An amazing thing happened in March of 2020 – with no preparation, no warning, and no training, teachers around the world had to pivot toward creating learning experiences with empty classrooms and studios. There was no policy. Guidelines were late in coming. But the change happened. Teachers at the Community Music Center of Boston moved most of their lessons online, teachers at the Community Music School of Springfield began making YouTube videos of lessons for students to access asynchronously, and education staff at Barrington Stage Company facilitated four hours of youth-developed theater on Zoom.
Other teachers recognized that their role might be different as youth were inside of homes that may have contributed to trauma in their lives. So they started connecting with young people as exactly that – young people. To ask how someone is, rather than ask them to create art or music, was needed and teachers were quick to recognize this. From simple questions to directing youth to food shelters, teachers were – and continue to be – that essential connection between cultural organization and youth.
As the COVID-19 pandemic persists we have seen cultural organizations go to great lengths to retain their teachers for many reasons. Chief among them is the fact that these people cannot be replaced. There is a significant and systemic gap between higher education and the realities of community-based work, particularly in creative youth development. There are great musicians, artists, and poets in the world but few have experience and a deep understanding of youth development. There are tremendously talented youth workers in the world, but few have the skills to create high-quality cultural experiences.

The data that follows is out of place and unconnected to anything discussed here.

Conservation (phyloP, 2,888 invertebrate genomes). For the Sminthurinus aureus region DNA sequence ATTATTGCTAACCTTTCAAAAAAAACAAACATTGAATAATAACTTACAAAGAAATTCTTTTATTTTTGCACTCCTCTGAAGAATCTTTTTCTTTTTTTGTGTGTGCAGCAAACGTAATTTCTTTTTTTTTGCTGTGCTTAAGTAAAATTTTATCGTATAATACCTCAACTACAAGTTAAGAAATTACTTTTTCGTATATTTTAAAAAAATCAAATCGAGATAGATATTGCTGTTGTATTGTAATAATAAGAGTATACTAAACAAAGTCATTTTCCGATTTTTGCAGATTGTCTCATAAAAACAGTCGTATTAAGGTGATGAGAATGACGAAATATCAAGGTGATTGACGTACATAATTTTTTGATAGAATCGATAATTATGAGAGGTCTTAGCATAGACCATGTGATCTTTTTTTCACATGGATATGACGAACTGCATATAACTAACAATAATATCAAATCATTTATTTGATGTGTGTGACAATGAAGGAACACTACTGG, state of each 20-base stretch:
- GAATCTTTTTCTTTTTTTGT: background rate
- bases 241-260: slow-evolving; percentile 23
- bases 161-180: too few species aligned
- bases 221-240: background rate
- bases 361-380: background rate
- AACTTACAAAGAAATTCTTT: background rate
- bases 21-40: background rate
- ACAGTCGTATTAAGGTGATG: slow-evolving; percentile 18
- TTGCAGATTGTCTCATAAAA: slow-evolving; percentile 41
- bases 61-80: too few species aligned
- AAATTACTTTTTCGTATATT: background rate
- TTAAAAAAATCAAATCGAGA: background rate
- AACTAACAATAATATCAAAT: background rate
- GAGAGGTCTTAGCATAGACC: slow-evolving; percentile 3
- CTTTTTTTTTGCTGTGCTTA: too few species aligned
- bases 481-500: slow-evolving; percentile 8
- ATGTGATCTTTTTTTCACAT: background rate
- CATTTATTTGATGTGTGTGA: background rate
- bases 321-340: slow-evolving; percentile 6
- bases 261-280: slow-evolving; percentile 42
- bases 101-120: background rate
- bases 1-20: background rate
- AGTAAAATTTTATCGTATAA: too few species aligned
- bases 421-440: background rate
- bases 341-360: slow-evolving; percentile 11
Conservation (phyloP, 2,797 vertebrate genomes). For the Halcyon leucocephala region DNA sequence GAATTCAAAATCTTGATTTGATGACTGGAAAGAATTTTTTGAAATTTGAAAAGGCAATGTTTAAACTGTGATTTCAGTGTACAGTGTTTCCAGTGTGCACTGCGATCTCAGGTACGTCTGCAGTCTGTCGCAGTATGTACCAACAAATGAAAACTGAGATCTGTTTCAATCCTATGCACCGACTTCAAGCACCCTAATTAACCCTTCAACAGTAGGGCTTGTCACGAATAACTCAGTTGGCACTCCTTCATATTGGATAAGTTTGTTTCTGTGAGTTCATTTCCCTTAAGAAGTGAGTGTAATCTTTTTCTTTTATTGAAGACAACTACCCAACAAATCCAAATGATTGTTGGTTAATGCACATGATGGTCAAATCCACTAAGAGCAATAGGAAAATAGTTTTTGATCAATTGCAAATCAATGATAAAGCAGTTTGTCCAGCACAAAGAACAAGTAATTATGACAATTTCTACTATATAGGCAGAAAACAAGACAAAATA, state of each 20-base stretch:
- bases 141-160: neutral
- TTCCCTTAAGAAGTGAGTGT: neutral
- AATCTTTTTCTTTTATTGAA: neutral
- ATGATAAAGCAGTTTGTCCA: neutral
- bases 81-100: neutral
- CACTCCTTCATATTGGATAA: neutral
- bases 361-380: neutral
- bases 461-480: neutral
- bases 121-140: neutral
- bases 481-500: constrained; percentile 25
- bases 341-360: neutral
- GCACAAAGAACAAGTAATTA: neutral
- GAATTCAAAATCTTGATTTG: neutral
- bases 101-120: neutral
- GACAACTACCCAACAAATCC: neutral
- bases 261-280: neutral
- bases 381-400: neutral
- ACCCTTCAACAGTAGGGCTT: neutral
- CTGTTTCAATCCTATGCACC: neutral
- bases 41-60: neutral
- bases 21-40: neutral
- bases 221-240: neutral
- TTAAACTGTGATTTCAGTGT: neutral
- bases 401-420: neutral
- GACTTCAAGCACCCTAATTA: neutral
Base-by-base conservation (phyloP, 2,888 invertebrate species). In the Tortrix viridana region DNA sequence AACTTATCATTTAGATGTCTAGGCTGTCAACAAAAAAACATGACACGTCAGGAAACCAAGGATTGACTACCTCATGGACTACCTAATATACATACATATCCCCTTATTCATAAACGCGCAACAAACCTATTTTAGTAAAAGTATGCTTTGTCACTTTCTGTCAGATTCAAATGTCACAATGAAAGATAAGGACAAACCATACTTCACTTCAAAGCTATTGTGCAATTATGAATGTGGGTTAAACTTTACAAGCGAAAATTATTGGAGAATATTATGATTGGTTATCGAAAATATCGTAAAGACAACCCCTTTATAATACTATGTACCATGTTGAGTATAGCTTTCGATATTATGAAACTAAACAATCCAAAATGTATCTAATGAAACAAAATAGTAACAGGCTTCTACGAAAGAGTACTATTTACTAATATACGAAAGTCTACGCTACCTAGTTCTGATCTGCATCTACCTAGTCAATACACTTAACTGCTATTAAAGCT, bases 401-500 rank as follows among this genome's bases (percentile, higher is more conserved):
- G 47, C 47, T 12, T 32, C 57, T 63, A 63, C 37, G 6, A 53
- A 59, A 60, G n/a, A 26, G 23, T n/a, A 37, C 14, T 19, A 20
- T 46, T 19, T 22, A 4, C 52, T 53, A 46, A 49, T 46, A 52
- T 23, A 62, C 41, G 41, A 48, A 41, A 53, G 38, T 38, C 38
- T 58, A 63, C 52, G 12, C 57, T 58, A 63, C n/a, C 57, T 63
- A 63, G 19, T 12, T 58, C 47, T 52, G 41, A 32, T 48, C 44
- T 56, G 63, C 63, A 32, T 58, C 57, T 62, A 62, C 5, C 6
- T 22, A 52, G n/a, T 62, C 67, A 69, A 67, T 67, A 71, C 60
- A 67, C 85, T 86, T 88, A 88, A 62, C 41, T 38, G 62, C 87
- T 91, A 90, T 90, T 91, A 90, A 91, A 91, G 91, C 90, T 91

As we emerge from the current environment and reconstruct our communities and institutions, it is essential that we include and value the voices of these educators. They are the people who connect institutions to communities and to people. They are finding ways to sustain programs, young people, and themselves during the pandemic. They are the people at institutions everywhere who have a unique experience of this work at a community level. Historically, these are the people who are cut first and the people who are not always represented at decision-making levels of organizations. They are the keepers of institutional knowledge. Their voice in planning, sustaining, and leading organizations out of this crisis is imperative. Just as we found ourselves in a reality we could never have expected just two months ago, as we collectively rebuild, educators should find themselves at tables they never expected as key voices for connectivity and change.
Last week, Mary Anne Carter, Acting Chair of the National Endowment for the Arts, visited the Boch Center’s City Spotlights Teen Leadership Program, which empowers young people to become leaders in their schools, homes and communities using their creative voice. The program provides leadership training and employment opportunities and represents excellence in Creative Youth Development programming. As part of a full day in Massachusetts, Chairman Carter spoke with teens in the program about their creative experiences and the role the arts are playing in their development as artists and leaders in Boston.